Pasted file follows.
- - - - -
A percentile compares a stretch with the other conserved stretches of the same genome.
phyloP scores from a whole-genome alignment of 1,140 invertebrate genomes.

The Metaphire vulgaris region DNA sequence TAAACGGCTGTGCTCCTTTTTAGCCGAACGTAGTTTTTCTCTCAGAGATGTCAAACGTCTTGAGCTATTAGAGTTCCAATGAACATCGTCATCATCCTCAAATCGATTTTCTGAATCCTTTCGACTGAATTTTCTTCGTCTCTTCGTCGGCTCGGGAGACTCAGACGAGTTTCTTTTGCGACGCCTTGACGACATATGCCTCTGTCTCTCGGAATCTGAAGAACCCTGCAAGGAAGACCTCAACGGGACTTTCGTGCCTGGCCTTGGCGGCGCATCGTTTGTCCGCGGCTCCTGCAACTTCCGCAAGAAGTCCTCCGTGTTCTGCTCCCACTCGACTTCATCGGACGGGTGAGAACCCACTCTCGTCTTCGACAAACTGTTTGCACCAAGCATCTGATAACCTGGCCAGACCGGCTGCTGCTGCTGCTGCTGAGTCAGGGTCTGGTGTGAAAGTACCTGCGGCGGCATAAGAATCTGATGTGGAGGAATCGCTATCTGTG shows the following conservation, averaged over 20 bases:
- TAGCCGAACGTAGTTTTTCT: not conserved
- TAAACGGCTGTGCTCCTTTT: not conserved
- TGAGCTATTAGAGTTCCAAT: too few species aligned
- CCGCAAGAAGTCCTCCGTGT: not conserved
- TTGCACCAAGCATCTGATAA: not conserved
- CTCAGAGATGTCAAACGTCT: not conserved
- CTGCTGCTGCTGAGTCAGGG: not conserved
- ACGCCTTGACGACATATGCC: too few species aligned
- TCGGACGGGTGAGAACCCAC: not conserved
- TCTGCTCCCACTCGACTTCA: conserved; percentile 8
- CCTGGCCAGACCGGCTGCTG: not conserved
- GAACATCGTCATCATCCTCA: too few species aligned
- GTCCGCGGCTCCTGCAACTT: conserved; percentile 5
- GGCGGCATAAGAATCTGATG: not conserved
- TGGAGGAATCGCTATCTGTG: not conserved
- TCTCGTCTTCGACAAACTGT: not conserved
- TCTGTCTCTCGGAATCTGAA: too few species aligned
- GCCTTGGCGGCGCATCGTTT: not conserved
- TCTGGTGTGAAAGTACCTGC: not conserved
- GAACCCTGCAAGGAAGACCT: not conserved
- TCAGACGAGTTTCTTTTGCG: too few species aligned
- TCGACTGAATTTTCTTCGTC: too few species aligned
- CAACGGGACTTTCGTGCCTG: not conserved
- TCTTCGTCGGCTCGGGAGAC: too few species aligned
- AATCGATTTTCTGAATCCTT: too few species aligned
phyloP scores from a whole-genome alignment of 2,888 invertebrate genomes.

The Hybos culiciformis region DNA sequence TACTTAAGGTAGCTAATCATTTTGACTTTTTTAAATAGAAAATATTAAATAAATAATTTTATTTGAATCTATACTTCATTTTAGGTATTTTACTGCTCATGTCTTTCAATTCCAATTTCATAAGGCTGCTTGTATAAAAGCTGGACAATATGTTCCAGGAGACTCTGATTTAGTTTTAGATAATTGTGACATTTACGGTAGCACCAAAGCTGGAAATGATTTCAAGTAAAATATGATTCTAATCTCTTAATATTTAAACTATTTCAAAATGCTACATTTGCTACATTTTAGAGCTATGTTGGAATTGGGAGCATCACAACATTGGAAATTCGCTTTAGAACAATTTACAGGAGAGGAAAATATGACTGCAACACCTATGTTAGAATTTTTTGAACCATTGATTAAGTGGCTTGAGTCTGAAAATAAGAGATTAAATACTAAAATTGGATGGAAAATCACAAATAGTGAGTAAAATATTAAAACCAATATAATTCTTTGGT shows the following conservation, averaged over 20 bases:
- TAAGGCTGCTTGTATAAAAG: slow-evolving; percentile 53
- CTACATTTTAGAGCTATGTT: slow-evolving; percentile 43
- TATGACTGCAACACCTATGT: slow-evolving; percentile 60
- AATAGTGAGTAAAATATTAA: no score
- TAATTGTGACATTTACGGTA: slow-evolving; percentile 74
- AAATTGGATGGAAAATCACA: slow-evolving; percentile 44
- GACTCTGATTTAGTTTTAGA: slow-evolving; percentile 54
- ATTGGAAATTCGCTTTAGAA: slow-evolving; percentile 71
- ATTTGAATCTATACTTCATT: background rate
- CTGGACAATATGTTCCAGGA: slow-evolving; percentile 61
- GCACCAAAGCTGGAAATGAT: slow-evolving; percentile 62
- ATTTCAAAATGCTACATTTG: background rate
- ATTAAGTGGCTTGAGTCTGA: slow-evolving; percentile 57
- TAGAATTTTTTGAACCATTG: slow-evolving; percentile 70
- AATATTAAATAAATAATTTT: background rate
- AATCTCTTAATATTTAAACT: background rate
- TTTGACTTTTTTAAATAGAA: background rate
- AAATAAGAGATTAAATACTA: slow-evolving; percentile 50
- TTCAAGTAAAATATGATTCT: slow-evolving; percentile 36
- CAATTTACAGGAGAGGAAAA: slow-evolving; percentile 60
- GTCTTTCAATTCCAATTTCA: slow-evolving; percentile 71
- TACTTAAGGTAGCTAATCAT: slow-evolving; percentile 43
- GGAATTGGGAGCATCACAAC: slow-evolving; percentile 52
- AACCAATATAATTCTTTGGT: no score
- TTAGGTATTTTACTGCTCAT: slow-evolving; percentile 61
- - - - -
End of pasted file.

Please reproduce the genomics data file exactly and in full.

A percentile compares a stretch with the other conserved stretches of the same genome.
phyloP scores from a whole-genome alignment of 1,140 invertebrate genomes.

The Metaphire vulgaris region DNA sequence TAAACGGCTGTGCTCCTTTTTAGCCGAACGTAGTTTTTCTCTCAGAGATGTCAAACGTCTTGAGCTATTAGAGTTCCAATGAACATCGTCATCATCCTCAAATCGATTTTCTGAATCCTTTCGACTGAATTTTCTTCGTCTCTTCGTCGGCTCGGGAGACTCAGACGAGTTTCTTTTGCGACGCCTTGACGACATATGCCTCTGTCTCTCGGAATCTGAAGAACCCTGCAAGGAAGACCTCAACGGGACTTTCGTGCCTGGCCTTGGCGGCGCATCGTTTGTCCGCGGCTCCTGCAACTTCCGCAAGAAGTCCTCCGTGTTCTGCTCCCACTCGACTTCATCGGACGGGTGAGAACCCACTCTCGTCTTCGACAAACTGTTTGCACCAAGCATCTGATAACCTGGCCAGACCGGCTGCTGCTGCTGCTGCTGAGTCAGGGTCTGGTGTGAAAGTACCTGCGGCGGCATAAGAATCTGATGTGGAGGAATCGCTATCTGTG shows the following conservation, averaged over 20 bases:
- TAGCCGAACGTAGTTTTTCT: not conserved
- TAAACGGCTGTGCTCCTTTT: not conserved
- TGAGCTATTAGAGTTCCAAT: too few species aligned
- CCGCAAGAAGTCCTCCGTGT: not conserved
- TTGCACCAAGCATCTGATAA: not conserved
- CTCAGAGATGTCAAACGTCT: not conserved
- CTGCTGCTGCTGAGTCAGGG: not conserved
- ACGCCTTGACGACATATGCC: too few species aligned
- TCGGACGGGTGAGAACCCAC: not conserved
- TCTGCTCCCACTCGACTTCA: conserved; percentile 8
- CCTGGCCAGACCGGCTGCTG: not conserved
- GAACATCGTCATCATCCTCA: too few species aligned
- GTCCGCGGCTCCTGCAACTT: conserved; percentile 5
- GGCGGCATAAGAATCTGATG: not conserved
- TGGAGGAATCGCTATCTGTG: not conserved
- TCTCGTCTTCGACAAACTGT: not conserved
- TCTGTCTCTCGGAATCTGAA: too few species aligned
- GCCTTGGCGGCGCATCGTTT: not conserved
- TCTGGTGTGAAAGTACCTGC: not conserved
- GAACCCTGCAAGGAAGACCT: not conserved
- TCAGACGAGTTTCTTTTGCG: too few species aligned
- TCGACTGAATTTTCTTCGTC: too few species aligned
- CAACGGGACTTTCGTGCCTG: not conserved
- TCTTCGTCGGCTCGGGAGAC: too few species aligned
- AATCGATTTTCTGAATCCTT: too few species aligned
phyloP scores from a whole-genome alignment of 2,888 invertebrate genomes.

The Hybos culiciformis region DNA sequence TACTTAAGGTAGCTAATCATTTTGACTTTTTTAAATAGAAAATATTAAATAAATAATTTTATTTGAATCTATACTTCATTTTAGGTATTTTACTGCTCATGTCTTTCAATTCCAATTTCATAAGGCTGCTTGTATAAAAGCTGGACAATATGTTCCAGGAGACTCTGATTTAGTTTTAGATAATTGTGACATTTACGGTAGCACCAAAGCTGGAAATGATTTCAAGTAAAATATGATTCTAATCTCTTAATATTTAAACTATTTCAAAATGCTACATTTGCTACATTTTAGAGCTATGTTGGAATTGGGAGCATCACAACATTGGAAATTCGCTTTAGAACAATTTACAGGAGAGGAAAATATGACTGCAACACCTATGTTAGAATTTTTTGAACCATTGATTAAGTGGCTTGAGTCTGAAAATAAGAGATTAAATACTAAAATTGGATGGAAAATCACAAATAGTGAGTAAAATATTAAAACCAATATAATTCTTTGGT shows the following conservation, averaged over 20 bases:
- TAAGGCTGCTTGTATAAAAG: slow-evolving; percentile 53
- CTACATTTTAGAGCTATGTT: slow-evolving; percentile 43
- TATGACTGCAACACCTATGT: slow-evolving; percentile 60
- AATAGTGAGTAAAATATTAA: no score
- TAATTGTGACATTTACGGTA: slow-evolving; percentile 74
- AAATTGGATGGAAAATCACA: slow-evolving; percentile 44
- GACTCTGATTTAGTTTTAGA: slow-evolving; percentile 54
- ATTGGAAATTCGCTTTAGAA: slow-evolving; percentile 71
- ATTTGAATCTATACTTCATT: background rate
- CTGGACAATATGTTCCAGGA: slow-evolving; percentile 61
- GCACCAAAGCTGGAAATGAT: slow-evolving; percentile 62
- ATTTCAAAATGCTACATTTG: background rate
- ATTAAGTGGCTTGAGTCTGA: slow-evolving; percentile 57
- TAGAATTTTTTGAACCATTG: slow-evolving; percentile 70
- AATATTAAATAAATAATTTT: background rate
- AATCTCTTAATATTTAAACT: background rate
- TTTGACTTTTTTAAATAGAA: background rate
- AAATAAGAGATTAAATACTA: slow-evolving; percentile 50
- TTCAAGTAAAATATGATTCT: slow-evolving; percentile 36
- CAATTTACAGGAGAGGAAAA: slow-evolving; percentile 60
- GTCTTTCAATTCCAATTTCA: slow-evolving; percentile 71
- TACTTAAGGTAGCTAATCAT: slow-evolving; percentile 43
- GGAATTGGGAGCATCACAAC: slow-evolving; percentile 52
- AACCAATATAATTCTTTGGT: no score
- TTAGGTATTTTACTGCTCAT: slow-evolving; percentile 61